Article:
The courses can be hard to follow the first time through, and the foggy split-screen mode doesn't help matters. Each track contains several semi-hidden shortcuts that can give you a serious leg up on the competition. With an underpowered car you'll need to rely on these shortcuts just to make any progress!

The first time you play Top Gear Overdrive I'd recommend visiting the options menu. Setting the "high-rez graphics" to "full" will substantially improve the look of the game, although the scenery still looks a little soupy. Cranking up the brightness option gives Overdrive more of an arcade look. Be sure to adjust the controller configuration unless you want to fiddle with those annoying little yellow arrow buttons.

After some initial frustration I found Overdrive to be a hard game to put down. The races are short and the races are intense! There's nothing worse than leading the pack during the last lap, only to clip a guardrail and go up in flames. Keep an eye out for fuzzy icons on the road that award you with money or turbo boosts. The boosts are surprisingly weak but you'll need every advantage. You have to finish in the top four not only to clear a course, but to keep any money you collected during a race.

Overdrive has some major clipping issues, and after one jump my car went right through the road, sending me into some sort of polygon netherworld. There are definitely some issues, but that didn't stop Top Gear Overdrive from being one of the more addictive Nintendo 64 games I've played in recent memory. © Copyright 2016 The Video Game Critic.

Copy link to this review
1 or 2 players 

Top Gear Rally
Grade: D+
Publisher: Boss Game Studios (1997)
Posted: 2017/3/5
Rating: Kids to adults

screenshotWhen I fired up Top Gear Rally the game warned me other data had been detected on the controller pack and I may not have enough room to save my progress. Are you telling me it couldn't figure that out for me? I thought computers were supposed to be good at math? Anyway, you can tell a lot about a game by its arcade mode. It that doesn't win you over the rest of the game probably doesn't stand a chance.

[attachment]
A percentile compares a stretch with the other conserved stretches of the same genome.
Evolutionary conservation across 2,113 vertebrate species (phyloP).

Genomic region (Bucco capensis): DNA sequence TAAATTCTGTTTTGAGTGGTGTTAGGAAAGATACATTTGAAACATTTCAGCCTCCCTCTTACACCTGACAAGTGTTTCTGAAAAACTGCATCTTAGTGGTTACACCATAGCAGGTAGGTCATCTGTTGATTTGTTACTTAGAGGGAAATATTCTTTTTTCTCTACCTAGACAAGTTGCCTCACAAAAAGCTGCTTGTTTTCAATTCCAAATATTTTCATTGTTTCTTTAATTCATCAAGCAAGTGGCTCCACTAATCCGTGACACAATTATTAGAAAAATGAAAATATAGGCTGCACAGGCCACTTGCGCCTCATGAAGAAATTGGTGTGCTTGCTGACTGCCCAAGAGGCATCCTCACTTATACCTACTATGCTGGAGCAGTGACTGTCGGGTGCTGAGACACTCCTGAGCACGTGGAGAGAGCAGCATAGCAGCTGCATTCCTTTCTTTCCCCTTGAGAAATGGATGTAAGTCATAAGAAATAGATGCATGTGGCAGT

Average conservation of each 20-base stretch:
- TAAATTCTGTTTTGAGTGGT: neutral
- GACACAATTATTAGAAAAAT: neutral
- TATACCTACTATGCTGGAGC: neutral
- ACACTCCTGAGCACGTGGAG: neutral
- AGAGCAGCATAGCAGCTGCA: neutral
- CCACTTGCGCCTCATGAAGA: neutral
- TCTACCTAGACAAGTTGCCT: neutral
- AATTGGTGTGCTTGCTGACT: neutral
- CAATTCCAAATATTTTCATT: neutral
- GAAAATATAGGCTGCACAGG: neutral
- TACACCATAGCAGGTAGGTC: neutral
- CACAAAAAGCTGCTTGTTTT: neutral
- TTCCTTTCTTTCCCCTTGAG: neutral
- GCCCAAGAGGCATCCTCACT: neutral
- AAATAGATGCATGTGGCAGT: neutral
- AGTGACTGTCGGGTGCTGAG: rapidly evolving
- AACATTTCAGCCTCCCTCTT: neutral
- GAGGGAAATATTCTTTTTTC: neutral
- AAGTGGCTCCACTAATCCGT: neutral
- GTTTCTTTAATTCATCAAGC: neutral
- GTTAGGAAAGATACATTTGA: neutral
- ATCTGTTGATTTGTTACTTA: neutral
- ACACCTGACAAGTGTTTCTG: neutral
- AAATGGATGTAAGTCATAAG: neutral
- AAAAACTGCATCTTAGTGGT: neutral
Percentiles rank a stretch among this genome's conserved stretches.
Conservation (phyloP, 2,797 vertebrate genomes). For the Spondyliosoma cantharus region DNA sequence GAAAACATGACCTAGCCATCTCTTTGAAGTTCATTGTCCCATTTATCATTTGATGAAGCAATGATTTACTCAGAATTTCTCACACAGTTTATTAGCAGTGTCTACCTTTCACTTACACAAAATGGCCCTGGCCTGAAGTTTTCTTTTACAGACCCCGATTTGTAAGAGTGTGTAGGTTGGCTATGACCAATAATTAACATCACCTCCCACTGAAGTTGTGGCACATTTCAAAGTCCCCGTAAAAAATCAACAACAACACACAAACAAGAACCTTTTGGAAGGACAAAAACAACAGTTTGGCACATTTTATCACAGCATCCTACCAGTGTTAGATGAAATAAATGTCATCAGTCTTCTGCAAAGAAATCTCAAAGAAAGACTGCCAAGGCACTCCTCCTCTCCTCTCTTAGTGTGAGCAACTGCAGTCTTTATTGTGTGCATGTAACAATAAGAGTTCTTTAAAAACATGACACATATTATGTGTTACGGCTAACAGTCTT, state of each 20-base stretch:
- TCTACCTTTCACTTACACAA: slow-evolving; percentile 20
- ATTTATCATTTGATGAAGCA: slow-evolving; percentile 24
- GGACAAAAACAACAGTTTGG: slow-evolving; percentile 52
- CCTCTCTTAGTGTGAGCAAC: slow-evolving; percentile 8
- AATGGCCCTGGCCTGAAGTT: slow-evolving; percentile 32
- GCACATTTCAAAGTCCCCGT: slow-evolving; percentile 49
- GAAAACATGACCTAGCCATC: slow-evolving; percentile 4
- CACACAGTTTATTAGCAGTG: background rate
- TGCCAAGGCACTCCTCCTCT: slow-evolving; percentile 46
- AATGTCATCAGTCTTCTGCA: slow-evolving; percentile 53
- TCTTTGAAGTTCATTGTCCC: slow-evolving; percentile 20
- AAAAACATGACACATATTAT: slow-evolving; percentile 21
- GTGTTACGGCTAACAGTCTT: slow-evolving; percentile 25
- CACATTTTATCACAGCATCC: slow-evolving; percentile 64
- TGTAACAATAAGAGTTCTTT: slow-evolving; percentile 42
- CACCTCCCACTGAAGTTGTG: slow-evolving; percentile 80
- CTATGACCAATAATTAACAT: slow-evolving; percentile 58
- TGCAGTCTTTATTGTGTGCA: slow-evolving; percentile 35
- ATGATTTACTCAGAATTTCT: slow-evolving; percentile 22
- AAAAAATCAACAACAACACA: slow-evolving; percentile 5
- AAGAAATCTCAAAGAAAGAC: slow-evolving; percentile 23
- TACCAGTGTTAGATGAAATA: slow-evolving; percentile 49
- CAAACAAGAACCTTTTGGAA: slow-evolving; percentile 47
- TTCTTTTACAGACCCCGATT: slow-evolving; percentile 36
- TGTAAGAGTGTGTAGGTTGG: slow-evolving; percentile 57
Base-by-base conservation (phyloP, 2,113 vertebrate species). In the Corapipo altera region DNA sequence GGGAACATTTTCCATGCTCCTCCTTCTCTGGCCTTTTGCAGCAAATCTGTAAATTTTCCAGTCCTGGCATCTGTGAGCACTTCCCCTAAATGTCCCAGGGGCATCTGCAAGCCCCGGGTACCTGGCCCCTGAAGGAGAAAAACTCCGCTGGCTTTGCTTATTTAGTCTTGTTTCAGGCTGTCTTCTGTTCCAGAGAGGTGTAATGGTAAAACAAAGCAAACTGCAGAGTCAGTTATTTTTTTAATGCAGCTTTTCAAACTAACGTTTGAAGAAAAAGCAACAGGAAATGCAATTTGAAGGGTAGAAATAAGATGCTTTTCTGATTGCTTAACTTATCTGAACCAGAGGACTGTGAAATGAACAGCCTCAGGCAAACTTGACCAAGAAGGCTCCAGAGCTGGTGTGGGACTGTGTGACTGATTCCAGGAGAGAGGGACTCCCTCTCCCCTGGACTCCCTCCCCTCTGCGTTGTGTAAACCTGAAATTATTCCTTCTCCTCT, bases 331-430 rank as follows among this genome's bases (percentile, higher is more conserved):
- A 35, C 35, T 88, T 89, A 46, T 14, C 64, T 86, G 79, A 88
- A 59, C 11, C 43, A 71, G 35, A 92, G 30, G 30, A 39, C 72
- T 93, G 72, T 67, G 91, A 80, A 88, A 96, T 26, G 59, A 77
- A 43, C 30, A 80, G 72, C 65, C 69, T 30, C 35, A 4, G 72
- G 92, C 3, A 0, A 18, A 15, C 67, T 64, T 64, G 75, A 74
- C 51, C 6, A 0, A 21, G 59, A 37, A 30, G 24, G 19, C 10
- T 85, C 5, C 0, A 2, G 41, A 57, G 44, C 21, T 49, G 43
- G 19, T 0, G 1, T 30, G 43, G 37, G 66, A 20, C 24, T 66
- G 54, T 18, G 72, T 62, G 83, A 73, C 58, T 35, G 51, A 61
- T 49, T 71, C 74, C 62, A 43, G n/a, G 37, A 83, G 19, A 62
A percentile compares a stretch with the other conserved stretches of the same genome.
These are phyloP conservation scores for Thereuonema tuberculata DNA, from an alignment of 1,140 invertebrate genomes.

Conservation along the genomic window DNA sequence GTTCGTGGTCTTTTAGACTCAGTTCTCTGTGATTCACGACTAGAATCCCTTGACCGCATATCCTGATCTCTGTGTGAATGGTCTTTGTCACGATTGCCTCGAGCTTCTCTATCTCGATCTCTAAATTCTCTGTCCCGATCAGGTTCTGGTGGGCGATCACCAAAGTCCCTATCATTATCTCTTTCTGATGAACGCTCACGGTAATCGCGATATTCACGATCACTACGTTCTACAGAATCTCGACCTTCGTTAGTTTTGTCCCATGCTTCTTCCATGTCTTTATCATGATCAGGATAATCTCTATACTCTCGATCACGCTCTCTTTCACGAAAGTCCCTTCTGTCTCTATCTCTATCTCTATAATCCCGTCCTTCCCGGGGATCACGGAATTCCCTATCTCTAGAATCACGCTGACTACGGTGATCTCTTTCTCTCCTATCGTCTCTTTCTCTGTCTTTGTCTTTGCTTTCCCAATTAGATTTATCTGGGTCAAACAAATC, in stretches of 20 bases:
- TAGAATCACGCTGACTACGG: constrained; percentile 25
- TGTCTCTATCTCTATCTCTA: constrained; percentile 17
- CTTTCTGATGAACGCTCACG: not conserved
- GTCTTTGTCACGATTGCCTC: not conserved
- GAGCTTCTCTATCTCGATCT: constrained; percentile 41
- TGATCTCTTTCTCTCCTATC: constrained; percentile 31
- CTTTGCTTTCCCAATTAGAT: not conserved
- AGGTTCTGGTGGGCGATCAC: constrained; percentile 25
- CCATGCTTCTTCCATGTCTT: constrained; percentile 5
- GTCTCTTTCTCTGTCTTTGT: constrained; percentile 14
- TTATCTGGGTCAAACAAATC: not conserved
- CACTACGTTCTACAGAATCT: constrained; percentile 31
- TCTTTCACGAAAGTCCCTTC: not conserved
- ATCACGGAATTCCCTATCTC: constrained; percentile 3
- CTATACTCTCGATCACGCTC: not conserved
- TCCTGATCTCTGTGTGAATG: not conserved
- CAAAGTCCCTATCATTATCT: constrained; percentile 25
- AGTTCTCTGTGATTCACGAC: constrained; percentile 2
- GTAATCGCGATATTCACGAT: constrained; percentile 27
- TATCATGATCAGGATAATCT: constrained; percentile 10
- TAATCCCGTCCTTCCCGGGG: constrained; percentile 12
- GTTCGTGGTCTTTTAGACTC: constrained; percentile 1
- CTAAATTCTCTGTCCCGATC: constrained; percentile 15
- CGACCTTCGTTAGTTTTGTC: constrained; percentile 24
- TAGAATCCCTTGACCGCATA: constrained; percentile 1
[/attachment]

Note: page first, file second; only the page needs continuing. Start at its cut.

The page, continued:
You begin with only a single track (coastline) and two cars. Playing Top Gear Rally is an underwhelming experience. The scenery looks drab with non-distinct landmarks and washed out colors. And my car is so slow! It says I'm going 100 MPH but it looks more like 30! The two-player split-screen mode is so plodding it takes forever to complete a single lap!

There's a selection of weather conditions to choose from (snow, rain, fog, night) but these seem designed to obscure the game's draw-in problems. In the rainy jungle you can barely see the road! The championship mode is playable but compromised by lousy AI. You're racing against 19 other drivers yet you'll only see two cars (at most) on the screen at a given time. After a while I realized I was really only racing one "pace car" with the others serving as token milestones.

The action improves as you unlock peppier cars but the controls feel squirrely. To initiate a power slide you quickly tap the brake as you round each corner. Maintaining control is key - if your car turns around you might as well restart. Fortunately arcade physics allow you to bang into walls without losing much speed. The game is at its best when you're just on the cusp of losing control. I don't hate it but Top Gear Rally never gets beyond steering a boxy car around a blurry world. © Copyright 2017 The Video Game Critic.

Save mechanism: controller pack
1 or 2 players